Freakonomics Guest Explains the Health Benefits of Wild Berries and Produce

At 27:00

To think productively about our nutritional present and future, Robinson began by looking to the past.

ROBINSON: I began to compare the food that we’re eating today with the wild diet that sustained us for about 98 percent of our evolution.  And it was so very clear that over time we have greatly diminished the nutrient content of our animal products and everything that we grow. For example, the antioxidant content of wild plants varies to 2-400x greater than the domesticated counterparts that we eat today.

Robinson believes, powerfully, in the value of antioxidants.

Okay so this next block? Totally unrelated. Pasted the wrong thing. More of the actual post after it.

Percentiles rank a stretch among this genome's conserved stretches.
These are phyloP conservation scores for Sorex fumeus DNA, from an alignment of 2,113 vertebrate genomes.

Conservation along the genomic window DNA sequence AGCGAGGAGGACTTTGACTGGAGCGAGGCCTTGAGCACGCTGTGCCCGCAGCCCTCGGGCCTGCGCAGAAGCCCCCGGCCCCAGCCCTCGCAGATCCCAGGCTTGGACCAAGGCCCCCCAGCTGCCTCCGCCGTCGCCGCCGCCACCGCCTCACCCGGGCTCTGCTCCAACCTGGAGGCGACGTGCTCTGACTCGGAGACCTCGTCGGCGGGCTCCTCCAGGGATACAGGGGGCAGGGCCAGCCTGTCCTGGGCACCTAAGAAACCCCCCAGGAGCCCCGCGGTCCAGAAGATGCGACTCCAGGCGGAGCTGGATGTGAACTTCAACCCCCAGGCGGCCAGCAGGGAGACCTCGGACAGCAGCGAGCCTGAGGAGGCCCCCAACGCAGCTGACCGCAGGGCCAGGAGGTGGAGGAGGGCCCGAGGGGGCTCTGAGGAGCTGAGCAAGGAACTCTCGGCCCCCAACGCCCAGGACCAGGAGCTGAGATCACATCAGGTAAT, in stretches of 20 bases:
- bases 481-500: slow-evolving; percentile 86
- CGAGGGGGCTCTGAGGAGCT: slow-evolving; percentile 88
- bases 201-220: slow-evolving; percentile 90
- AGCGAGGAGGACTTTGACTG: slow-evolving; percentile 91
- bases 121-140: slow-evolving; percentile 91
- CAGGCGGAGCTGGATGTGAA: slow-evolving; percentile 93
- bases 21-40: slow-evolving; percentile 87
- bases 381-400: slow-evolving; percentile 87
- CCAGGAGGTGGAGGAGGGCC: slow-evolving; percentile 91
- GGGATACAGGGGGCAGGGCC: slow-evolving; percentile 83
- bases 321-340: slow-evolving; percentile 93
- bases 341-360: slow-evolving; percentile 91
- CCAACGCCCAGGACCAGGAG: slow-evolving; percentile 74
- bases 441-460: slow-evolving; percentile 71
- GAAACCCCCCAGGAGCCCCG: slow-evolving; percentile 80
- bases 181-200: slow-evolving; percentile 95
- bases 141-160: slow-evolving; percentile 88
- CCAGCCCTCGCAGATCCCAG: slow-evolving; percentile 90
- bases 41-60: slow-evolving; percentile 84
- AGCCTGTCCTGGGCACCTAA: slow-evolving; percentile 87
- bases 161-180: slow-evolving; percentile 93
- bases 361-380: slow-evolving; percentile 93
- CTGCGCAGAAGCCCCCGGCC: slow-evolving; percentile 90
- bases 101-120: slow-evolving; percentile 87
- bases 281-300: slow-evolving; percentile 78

ROBINSON: Well the word “antioxidant” can tell a lot of the story. It’s against oxidation. And oxidation is just this chemical process where a molecule grabs an electron from another molecule , which sets up this chain reaction which can cause all kinds of destruction in every cell in our body.

As Robinson writes, “Plants can’t fight their enemies or hide from them so they protect themselves by producing an arsenal of chemical compounds that protect them” — from insects, disease, harsh weather, and sunlight. And many of those compounds function — for us, when we eat them — as antioxidants. The problem is that, as a result of many years of breeding food for taste and productivity, we’ve created a menu of modern fruits and vegetables that aren’t necessarily good for us.

Berries are great – but, again the wilder, the better.

ROBINSON: There’s really nothing better for our health than wild berries. Wild berries tend to have from 2-10x more health-enhancing phytonutrients than our domesticated varieties.